Some of the most frequent complaints I hear from my patients, especially those older than 50, involves muscle cramps and spasms, notably those leg zingers that make them jump out of bed in the middle of the night; trouble sleeping; and daytime stiffness or pain in their muscles. Most of my patients laugh these symptoms off as just “getting old,” but they’re surprised when I tell them these are more likely symptoms of a magnesium deficiency, which can easily be corrected. Read on and see if you have any of the common symptoms of low magnesium and what I recommend.
Magnesium is a “macro mineral,” which means it is one of the 6 most important minerals for which your body requires large amounts. However, magnesium deficiency is fairly common in people over the age of 50 and can stem from a variety of things from dietary imbalances to certain health conditions. In fact, less than 30% of Americans get the RDA of magnesium, which is the absolute minimum recommendation for magnesium a day!
Magnesium deficiency is most common in menopausal women who usually start taking calcium supplements for bone health and may be on estrogen replacement therapy. If you don’t take a magnesium balanced calcium supplement, you can become deficient in magnesium. Low carb dieting can also lead to magnesium decreases.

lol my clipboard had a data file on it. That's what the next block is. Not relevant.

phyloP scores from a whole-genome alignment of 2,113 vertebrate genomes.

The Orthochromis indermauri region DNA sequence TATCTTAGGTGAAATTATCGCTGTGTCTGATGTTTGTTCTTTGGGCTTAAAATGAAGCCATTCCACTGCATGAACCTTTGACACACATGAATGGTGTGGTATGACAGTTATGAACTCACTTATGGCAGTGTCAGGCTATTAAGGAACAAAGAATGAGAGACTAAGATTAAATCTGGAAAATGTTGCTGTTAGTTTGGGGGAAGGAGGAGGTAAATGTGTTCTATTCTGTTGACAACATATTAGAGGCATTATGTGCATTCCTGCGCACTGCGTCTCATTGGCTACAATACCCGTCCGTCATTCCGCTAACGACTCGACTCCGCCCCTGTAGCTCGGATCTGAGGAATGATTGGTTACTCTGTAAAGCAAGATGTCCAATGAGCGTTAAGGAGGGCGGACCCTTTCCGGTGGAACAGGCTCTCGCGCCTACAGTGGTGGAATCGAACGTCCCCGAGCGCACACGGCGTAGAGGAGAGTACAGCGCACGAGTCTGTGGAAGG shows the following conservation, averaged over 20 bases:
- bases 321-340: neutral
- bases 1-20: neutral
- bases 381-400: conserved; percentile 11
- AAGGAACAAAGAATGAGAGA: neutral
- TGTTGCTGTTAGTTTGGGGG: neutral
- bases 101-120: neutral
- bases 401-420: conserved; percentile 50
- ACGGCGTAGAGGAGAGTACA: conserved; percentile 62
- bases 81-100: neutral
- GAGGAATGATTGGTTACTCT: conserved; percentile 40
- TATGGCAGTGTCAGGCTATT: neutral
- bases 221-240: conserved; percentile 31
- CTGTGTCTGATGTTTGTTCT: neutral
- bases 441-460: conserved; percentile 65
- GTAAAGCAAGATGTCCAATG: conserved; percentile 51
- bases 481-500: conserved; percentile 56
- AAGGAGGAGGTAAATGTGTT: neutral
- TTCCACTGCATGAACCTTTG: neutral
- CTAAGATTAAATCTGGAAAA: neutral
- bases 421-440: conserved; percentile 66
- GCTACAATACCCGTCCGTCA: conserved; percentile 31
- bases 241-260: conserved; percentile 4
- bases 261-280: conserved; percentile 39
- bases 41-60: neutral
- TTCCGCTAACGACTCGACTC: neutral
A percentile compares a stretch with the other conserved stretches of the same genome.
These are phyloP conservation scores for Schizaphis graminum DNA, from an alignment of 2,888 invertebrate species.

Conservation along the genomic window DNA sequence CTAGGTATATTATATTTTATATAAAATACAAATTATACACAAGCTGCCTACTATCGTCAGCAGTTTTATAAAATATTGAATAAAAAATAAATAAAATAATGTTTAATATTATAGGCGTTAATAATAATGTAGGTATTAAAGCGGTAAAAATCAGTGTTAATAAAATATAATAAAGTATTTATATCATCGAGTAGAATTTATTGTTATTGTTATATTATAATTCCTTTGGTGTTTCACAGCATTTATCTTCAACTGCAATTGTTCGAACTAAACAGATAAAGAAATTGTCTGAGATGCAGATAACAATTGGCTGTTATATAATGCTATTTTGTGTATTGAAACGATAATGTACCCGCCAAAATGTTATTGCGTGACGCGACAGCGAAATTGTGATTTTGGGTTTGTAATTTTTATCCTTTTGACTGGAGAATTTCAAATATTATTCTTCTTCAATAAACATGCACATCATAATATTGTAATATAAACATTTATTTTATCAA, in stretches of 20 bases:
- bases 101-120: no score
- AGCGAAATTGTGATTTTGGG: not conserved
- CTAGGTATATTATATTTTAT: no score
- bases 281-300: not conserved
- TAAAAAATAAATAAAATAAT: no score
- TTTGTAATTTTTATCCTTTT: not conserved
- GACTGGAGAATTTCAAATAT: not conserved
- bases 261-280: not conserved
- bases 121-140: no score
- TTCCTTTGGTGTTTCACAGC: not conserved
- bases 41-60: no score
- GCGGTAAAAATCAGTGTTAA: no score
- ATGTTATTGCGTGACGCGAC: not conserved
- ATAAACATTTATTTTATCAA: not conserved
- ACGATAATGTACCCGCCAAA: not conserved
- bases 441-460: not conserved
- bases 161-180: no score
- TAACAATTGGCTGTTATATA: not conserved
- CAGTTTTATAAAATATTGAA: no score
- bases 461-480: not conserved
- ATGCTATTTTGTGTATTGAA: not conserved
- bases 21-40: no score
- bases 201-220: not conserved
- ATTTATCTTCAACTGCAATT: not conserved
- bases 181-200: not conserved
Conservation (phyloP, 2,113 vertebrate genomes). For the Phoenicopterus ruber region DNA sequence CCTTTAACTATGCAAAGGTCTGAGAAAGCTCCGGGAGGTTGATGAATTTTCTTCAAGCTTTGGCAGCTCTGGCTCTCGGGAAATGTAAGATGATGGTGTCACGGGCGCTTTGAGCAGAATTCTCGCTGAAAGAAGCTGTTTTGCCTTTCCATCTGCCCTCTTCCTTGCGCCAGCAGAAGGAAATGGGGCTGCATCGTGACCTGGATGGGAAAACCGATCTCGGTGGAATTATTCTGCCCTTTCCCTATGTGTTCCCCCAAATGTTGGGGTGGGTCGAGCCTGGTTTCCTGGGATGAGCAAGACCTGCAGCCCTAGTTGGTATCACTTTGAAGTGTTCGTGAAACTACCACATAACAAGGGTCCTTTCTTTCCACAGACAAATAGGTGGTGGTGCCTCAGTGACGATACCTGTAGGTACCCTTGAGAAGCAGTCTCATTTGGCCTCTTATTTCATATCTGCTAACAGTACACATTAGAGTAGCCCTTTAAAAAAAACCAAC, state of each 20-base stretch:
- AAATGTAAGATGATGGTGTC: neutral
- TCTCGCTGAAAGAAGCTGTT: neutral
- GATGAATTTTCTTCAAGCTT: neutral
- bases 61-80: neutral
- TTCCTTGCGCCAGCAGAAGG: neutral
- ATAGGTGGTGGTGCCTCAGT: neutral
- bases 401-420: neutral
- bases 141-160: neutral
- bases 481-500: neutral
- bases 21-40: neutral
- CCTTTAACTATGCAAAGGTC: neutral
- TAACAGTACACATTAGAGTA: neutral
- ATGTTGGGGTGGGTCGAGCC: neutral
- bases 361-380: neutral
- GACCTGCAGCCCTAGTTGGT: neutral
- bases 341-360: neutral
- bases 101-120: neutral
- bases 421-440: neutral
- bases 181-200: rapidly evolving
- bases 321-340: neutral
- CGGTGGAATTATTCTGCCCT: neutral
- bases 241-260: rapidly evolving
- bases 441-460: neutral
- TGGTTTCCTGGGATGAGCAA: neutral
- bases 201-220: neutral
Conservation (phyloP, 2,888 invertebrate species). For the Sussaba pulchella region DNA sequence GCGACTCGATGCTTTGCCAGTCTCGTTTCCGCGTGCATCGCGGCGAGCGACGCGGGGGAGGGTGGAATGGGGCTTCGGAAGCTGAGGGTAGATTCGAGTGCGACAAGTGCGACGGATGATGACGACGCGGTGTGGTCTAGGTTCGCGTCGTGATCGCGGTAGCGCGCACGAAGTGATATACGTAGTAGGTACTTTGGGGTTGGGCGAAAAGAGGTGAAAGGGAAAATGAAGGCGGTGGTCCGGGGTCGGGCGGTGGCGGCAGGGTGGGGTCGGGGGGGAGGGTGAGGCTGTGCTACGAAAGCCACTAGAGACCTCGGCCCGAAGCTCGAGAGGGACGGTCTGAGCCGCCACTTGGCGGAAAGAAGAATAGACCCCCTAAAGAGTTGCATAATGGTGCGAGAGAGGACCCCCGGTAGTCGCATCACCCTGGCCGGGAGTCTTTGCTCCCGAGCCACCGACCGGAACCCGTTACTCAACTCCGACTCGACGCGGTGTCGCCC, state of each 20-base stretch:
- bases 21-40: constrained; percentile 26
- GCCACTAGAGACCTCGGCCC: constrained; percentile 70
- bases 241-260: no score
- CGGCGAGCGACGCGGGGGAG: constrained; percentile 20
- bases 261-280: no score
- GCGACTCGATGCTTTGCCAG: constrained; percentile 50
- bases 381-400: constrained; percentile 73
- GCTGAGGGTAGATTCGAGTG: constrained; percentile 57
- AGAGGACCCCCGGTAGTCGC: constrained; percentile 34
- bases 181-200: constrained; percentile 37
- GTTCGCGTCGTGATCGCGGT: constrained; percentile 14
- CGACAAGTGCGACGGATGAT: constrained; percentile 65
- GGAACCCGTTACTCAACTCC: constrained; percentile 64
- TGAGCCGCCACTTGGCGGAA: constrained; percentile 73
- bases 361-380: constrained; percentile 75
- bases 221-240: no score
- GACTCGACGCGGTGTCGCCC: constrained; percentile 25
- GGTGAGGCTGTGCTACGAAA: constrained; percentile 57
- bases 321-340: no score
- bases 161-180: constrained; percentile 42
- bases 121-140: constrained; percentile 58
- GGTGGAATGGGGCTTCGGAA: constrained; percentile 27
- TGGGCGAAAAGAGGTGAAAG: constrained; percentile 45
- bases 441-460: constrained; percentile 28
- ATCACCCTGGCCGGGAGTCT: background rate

However, men also get magnesium deficiencies – especially if they drink a lot of coffee, tea or carbonated sodas, or eat a few sugary snacks during the day. Excess refined dietary sugar causes you to lose a lot of magnesium through urination. Also, if you are under stress frequently, you can become deficient in magnesium due to your body’s increased production of cortisol and adrenaline. Both of these chemicals can deplete your magnesium stores.
Blood tests only show what magnesium is circulating in the blood at the time of the test. Symptoms are a better gauge to determining if you have a deficiency. Here are some common symptoms of magnesium deficiency:
Also the following conditions and medications to treat them can cause magnesium deficiencies:
If you have any of the conditions or symptoms listed above, you could very well have a magnesium deficiency as they are very common. Here are some recommendations I give my patients who have symptoms of magnesium deficiency:
As I explain to my patients, magnesium is a critical mineral that your body needs to perform all its major functions – especially your heart, muscles and kidneys. In fact, magnesium is one of the first treatments given in emergency departments in heart attack patients. Optimal magnesium levels can also prevent stroke and obesity. If you’re one of the 55% of Americans who have a magnesium deficiency, follow the recommendations I give my own patients for maintaining optimal magnesium levels, and you’ll go a long way to improving most of those symptoms that perhaps you thought were due to just “getting old!”